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Beacon Hill Black Alliance for Human Rights to hold ‘Take It Down’ rally on Wednesday

Business Decatur

Beacon Hill Black Alliance for Human Rights to hold ‘Take It Down’ rally on Wednesday

Protesters taped signs to the Confederate monument during a peaceful demonstration on the Decatur Square June 5. Photo by Dean Hesse.
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Decatur, GA – The Beacon Hill Black Alliance for Human Rights will be holding a rally on the Decatur Square on Wednesday, June 17 at 6:30 p.m. They will be joined by local community, business, and faith leaders.

The purpose of the rally is to demand the removal of all monuments to hate and white supremacy presently located around the area of the historic DeKalb County courthouse, according to a press release from the organization.

Encouraged by the court order by Judge Clarence Seeliger to order immediate removal of the Confederate monument, the Beacon Hill Black Alliance for Human Rights is holding this gathering to show support for the actions of the city of Decatur in filing the complaint and to urge DeKalb County to move ahead swiftly with the removal plans of a “nuisance” which is “manifestly injurious to the public health or safety.” The Beacon Hill Black Alliance for Human Rights has led the fight for monument removal since the first march led by Black youth in September 2017.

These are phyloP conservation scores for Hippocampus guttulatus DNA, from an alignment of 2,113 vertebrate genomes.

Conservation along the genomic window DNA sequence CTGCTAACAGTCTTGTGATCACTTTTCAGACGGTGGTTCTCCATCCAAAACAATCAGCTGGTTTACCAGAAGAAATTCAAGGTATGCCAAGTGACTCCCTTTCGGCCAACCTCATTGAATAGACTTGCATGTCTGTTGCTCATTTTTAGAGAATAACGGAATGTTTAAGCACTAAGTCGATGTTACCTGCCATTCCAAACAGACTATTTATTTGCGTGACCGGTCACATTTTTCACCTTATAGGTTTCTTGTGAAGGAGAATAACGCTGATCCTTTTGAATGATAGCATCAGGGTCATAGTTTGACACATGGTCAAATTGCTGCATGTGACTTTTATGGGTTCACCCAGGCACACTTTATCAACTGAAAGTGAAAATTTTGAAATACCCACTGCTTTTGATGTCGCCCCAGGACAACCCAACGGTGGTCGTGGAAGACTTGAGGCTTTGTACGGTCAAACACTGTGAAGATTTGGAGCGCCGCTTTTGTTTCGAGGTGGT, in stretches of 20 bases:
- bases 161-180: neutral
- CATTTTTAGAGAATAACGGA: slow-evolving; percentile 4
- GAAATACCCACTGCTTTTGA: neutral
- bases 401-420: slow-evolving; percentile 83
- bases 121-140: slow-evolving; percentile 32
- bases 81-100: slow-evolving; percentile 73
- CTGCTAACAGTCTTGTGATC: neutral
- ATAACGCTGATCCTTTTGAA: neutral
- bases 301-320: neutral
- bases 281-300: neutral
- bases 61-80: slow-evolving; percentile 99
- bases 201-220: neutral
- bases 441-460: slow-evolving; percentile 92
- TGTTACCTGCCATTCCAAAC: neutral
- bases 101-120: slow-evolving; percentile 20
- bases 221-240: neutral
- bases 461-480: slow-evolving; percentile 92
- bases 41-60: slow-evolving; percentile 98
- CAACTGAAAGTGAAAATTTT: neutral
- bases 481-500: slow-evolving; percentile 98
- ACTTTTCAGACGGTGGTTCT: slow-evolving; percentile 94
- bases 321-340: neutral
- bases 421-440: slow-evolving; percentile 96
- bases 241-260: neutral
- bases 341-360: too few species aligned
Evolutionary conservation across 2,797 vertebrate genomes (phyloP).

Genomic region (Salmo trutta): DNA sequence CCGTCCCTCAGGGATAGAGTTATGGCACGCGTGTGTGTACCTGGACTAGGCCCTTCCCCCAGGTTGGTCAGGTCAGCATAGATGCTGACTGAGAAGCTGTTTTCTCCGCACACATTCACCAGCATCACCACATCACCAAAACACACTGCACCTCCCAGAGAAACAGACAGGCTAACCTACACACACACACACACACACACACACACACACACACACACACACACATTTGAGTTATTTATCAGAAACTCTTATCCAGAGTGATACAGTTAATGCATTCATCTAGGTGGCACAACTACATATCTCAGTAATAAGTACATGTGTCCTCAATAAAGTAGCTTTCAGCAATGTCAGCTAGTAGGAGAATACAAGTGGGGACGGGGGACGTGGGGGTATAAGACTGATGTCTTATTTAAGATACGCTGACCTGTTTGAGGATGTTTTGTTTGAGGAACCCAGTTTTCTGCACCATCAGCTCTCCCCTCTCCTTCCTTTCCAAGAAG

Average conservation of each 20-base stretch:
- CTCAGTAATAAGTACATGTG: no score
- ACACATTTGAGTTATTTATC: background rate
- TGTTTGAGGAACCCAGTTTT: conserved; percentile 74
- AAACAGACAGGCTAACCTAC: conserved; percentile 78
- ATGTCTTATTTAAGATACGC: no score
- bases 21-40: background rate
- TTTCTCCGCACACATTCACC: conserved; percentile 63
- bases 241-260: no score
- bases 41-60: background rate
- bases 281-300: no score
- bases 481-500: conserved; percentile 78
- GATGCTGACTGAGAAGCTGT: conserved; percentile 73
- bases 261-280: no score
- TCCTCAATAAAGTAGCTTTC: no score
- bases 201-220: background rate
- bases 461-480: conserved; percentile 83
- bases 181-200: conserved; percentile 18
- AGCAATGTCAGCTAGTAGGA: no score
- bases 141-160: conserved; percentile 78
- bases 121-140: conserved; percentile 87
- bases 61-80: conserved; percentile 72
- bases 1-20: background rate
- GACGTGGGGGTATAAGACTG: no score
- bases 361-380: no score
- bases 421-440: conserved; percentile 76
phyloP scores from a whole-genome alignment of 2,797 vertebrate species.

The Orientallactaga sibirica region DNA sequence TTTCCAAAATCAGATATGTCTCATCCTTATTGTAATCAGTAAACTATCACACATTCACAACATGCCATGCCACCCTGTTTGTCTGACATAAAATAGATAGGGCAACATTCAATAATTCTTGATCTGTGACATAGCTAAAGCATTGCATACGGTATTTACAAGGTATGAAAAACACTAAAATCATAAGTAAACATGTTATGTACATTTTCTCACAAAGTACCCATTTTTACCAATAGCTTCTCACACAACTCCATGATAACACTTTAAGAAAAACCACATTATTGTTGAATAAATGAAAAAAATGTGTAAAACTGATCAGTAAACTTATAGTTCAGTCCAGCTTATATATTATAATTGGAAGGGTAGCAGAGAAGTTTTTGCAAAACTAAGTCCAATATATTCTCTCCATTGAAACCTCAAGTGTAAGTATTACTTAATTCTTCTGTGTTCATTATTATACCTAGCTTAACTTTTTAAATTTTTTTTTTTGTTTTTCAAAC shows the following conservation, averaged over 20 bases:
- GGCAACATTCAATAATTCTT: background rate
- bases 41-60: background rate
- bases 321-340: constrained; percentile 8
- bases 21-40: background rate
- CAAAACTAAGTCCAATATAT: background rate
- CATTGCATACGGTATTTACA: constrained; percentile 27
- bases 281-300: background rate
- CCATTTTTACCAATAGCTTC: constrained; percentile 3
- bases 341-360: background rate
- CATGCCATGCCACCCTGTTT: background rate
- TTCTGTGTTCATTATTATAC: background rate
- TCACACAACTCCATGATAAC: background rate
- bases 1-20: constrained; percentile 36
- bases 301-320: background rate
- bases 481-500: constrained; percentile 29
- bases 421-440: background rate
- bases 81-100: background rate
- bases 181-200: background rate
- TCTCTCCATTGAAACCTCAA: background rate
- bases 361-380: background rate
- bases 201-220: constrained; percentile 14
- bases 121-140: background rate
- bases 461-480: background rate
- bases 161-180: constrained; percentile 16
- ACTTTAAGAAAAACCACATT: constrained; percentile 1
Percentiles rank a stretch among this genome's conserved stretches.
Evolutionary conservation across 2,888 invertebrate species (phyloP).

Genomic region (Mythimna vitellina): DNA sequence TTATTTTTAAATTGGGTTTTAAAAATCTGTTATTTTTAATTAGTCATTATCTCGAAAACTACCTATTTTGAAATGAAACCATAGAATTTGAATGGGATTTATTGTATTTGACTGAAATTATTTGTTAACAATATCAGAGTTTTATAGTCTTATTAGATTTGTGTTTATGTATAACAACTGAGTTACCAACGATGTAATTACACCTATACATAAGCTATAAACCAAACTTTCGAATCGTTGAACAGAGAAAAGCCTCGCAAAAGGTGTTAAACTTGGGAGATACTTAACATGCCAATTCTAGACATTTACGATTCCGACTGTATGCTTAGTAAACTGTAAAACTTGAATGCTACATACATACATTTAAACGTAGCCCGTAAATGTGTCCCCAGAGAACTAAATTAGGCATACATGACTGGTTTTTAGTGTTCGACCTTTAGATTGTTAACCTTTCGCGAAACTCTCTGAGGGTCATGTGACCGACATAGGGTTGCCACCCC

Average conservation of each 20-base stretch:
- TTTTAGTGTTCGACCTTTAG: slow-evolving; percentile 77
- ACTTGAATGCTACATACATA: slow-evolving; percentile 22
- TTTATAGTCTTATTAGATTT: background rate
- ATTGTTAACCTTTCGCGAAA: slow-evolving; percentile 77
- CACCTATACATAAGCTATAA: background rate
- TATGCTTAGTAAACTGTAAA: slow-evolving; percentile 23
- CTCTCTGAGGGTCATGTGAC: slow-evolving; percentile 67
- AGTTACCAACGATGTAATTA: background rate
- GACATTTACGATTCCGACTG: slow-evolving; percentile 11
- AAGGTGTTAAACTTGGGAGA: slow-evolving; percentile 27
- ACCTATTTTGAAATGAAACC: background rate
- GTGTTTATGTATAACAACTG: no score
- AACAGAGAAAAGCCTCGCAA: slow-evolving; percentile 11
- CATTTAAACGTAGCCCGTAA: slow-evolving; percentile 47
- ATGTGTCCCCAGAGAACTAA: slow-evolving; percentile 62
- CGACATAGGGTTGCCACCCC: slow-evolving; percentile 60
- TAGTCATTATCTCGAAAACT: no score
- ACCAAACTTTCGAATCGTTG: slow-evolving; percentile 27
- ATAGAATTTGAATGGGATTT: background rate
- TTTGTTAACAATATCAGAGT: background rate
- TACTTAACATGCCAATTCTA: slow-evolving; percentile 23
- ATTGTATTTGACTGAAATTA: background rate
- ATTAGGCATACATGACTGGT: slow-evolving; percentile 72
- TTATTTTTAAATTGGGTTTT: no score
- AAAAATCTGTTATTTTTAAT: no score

Local clergy will be represented at the rally following the pastoral letter of confession read to more than a dozen predominately white Decatur-area congregations this past Sunday. “Too many of our Decatur churches were planted in soil tainted with racism,” the letter states. “Too many of our Decatur churches harvested the fruit of that racism. And like too many of our predecessors, we who now serve as your shepherds have been too silent, too complicit in those systems because they benefit us.” The churches pledge to be allies in the struggle.

This rally follows the successful peaceful protest and march in Decatur attended by thousands on Sunday, June 7. The purpose of that rally was for community members to hear from Black students and youth, Black mothers of those killed by police violence, and other Black speakers who addressed the damage done by colonization and systemic white supremacy, including the racist threat to the Black community made in a recent video circulated at Decatur High School.

The monuments to white supremacy in the city square are directly connected to the recent incidents of racial injustice. “It is past time for city and county leaders to do what needs to be done, take bold and decisive action, and remove all these symbols of white supremacy,” said Beacon Hill Black Alliance for Human Rights board member Fonta High.

 

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